Curated video: A winning formula?
Video is hot. Curation is hot. So why not combine the two?
That’s the premise of Magnify.net, a video publishing platform designed to help publishers build libraries of videos culled from a variety of sources. The company claims a customer base of 69,000, including publication websites such as New York Magazine and associations such as American Business Media.
A few key themes emerged from a phone interview I had with Magnify’s founder and CEO Steve Rosenbaum.
Three sources of content
First, unless you’re a broadcast or cable company whose business is creating video content, you’ll never have the resources required to create enough original video to scale – at least to the point where the cost of making it is less than the revenue you draw from it. Rosenbaum doesn’t discourage publishers from making their own video content, but he sees it as just one component in the overall video mix, complemented by video that exists broadly on the web (e.g., on YouTube, Hulu, or on corporate sites) and video that your audience submits directly to you.
Those three sources address the volume issue. The differentiator, Rosenbaum said, is a publisher’s ability to curate those videos in a way that’s contextually relevant to its audience. Simply aggregating video is not enough, considering all the banal or inappropriate content that would be scooped up as part of a fully automated solution. Which means no cute cats – unless those suit your audience. “It is possible to have Magnify put videos on your site without human interaction, but we do not recommend that,” Rosenbaum said.
Magnify automates the feeds but lets the publishers decide which trusted content sources to pull from, and those sources can be set up with different levels of permission. Some videos, for example, might require approval before being posted, while others can be published directly to the library.
Another key element is how Magnify can help publishers monetize their video libraries. By embedding videos on their own video channel instead of on YouTube, publishers will see higher CPMs. In addition, those videos will likely draw additional traffic as they are syndicated across the Web. “Once a video through Magnify is brought to your page, everywhere it goes from there, all that traffic comes back to you,” Rosenbaum said. “We’re crediting value to the curator.”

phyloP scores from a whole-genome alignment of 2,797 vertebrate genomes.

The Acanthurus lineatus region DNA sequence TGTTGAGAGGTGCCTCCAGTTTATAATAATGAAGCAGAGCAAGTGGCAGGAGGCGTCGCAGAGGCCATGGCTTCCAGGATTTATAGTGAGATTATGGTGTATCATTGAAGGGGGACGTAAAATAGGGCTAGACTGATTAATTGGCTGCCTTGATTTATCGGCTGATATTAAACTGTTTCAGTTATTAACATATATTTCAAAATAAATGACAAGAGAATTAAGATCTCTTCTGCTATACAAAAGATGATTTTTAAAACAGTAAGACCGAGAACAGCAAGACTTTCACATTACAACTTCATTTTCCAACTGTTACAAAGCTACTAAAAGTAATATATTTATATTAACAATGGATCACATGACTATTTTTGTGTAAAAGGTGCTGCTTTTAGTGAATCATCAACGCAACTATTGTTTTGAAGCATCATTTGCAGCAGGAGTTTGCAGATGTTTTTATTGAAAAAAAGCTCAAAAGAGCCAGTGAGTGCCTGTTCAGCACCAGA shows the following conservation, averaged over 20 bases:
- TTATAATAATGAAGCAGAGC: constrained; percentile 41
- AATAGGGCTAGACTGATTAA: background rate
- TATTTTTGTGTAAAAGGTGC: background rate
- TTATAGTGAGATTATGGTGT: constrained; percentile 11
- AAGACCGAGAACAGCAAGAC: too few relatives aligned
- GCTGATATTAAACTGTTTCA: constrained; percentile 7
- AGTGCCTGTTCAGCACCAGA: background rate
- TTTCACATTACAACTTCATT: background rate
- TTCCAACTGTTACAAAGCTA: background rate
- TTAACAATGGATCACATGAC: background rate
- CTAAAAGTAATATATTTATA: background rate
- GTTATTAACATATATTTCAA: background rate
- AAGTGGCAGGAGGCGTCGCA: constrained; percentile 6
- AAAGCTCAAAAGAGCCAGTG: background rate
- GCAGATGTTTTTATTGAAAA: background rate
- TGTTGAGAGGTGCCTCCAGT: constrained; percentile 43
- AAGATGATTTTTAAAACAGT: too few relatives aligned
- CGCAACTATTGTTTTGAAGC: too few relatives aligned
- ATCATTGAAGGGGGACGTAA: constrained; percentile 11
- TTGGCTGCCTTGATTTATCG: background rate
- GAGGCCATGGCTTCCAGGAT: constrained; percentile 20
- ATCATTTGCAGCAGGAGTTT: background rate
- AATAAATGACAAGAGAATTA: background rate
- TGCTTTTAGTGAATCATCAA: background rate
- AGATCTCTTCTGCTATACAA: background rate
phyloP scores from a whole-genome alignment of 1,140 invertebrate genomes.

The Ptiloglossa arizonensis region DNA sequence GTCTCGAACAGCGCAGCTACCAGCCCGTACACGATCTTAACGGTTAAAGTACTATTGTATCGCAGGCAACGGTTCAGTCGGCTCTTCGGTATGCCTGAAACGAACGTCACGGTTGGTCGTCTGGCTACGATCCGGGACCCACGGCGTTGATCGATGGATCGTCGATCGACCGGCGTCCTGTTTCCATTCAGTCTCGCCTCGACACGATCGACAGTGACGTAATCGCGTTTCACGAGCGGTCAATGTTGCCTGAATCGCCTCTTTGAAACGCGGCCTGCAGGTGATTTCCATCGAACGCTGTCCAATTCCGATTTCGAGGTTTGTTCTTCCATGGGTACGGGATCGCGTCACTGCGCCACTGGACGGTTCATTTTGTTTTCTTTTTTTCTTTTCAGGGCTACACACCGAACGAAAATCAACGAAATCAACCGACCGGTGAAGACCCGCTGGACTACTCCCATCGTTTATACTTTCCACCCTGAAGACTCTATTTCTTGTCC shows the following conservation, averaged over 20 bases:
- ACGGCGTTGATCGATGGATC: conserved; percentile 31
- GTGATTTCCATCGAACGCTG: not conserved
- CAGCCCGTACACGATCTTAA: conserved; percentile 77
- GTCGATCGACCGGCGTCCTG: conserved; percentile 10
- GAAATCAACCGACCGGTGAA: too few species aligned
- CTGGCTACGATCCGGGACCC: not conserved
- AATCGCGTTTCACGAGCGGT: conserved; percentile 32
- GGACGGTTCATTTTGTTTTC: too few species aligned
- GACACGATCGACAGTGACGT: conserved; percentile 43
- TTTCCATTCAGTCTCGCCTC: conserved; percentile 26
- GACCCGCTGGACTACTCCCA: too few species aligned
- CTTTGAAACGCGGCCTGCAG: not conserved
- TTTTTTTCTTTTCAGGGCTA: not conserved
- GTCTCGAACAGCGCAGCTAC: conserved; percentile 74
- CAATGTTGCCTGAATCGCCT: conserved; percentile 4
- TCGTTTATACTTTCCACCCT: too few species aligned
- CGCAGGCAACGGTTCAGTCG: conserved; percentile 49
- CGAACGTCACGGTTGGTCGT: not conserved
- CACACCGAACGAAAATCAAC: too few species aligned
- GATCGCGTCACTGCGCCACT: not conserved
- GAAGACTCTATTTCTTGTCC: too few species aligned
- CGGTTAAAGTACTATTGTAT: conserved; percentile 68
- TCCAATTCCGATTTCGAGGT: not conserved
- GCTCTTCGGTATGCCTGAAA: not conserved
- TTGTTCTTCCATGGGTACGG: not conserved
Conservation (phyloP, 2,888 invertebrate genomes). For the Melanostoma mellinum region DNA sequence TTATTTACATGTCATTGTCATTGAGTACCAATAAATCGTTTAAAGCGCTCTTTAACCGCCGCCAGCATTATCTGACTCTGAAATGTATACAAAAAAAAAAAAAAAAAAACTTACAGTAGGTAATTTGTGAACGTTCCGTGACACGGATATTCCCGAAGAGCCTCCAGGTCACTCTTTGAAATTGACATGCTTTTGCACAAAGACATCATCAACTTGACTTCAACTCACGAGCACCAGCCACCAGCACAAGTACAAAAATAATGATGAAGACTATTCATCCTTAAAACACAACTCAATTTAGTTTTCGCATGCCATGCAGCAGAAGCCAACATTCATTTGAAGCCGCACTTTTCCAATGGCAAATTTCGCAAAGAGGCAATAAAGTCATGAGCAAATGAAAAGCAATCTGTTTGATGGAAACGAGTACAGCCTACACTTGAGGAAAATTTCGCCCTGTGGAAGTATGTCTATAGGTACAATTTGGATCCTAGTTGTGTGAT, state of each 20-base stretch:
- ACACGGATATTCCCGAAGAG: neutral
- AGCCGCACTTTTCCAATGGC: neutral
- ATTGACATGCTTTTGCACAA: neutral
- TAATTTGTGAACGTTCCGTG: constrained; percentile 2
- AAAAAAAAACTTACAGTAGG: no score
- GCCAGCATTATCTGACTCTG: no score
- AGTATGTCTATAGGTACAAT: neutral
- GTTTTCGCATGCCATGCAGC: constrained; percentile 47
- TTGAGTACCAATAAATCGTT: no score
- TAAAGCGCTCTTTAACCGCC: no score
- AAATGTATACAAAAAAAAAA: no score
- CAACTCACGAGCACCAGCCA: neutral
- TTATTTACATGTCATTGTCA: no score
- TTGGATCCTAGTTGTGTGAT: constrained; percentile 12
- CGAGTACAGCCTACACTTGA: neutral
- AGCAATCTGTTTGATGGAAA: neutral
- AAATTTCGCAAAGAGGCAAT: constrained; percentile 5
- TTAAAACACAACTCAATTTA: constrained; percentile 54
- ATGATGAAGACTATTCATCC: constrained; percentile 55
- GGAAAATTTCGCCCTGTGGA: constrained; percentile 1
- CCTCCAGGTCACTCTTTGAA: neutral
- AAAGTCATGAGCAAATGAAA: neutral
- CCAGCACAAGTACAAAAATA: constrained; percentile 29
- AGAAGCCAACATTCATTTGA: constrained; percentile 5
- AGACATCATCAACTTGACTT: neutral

Publishers are also creating an additional revenue stream by integrating sponsored video into the Magnify platform. New York magazine has done this with a series of videos from Target (scroll to the bottom of the page on this link).
Filling a niche
Another key point: Rosenbaum believes there’s enough video content on the Web to make curation a viable option for even the nichiest of publishers.
“Niche magazines are looking for new revenue sources. And in some ways, the further you get into the niches, the more surprising the level of quality [of video] you get back,” he said. “If you’re ‘Industrial Bedsprings Weekly,’ there are videos that every one of the suppliers and manufacturers in that industry have made that are sitting somewhere on a server, waiting to be aggregated.
“The ABM has a very narrow, long tail,” added Rosenbaum, “and we have no trouble finding content for them.”
Warming up to UGC
Rosenbaum also noted that publishers are warming up to the concept of publishing user-generated videos. “If you’re Golf Digest, and every reader has a camera that they’re taking on their golf vacations, why wouldn’t you want them to share those videos with other passionate golfers?”
There’s a clear economic benefit as well, because the publisher now can directly monetize those videos.
All the more reason, he says, for wary publishers to begin cultivating user-submitted videos. “If you’re not raising your hand and inviting visitors to send you video, you can bet that someone else is,” he said. “And once users commit to doing that for another site, it’s much harder to steer them back to you.”
Magnify charges a monthly licensing fee for its enterprise platform, which encompasses a full content management system for locating, retrieving, uploading and organizing videos, embeddable players and thumbnail widgets, advertising and campaign management tools and analytics (there are also free and pro versions for smaller sites). The company also takes a cut from any revenues derived from the videos.
“We want our pricing model to reflect your revenue model,” Rosenbaum says. “You sell on a CPM basis. We charge on a CPM basis. We don’t believe publishers want to buy bandwidth.”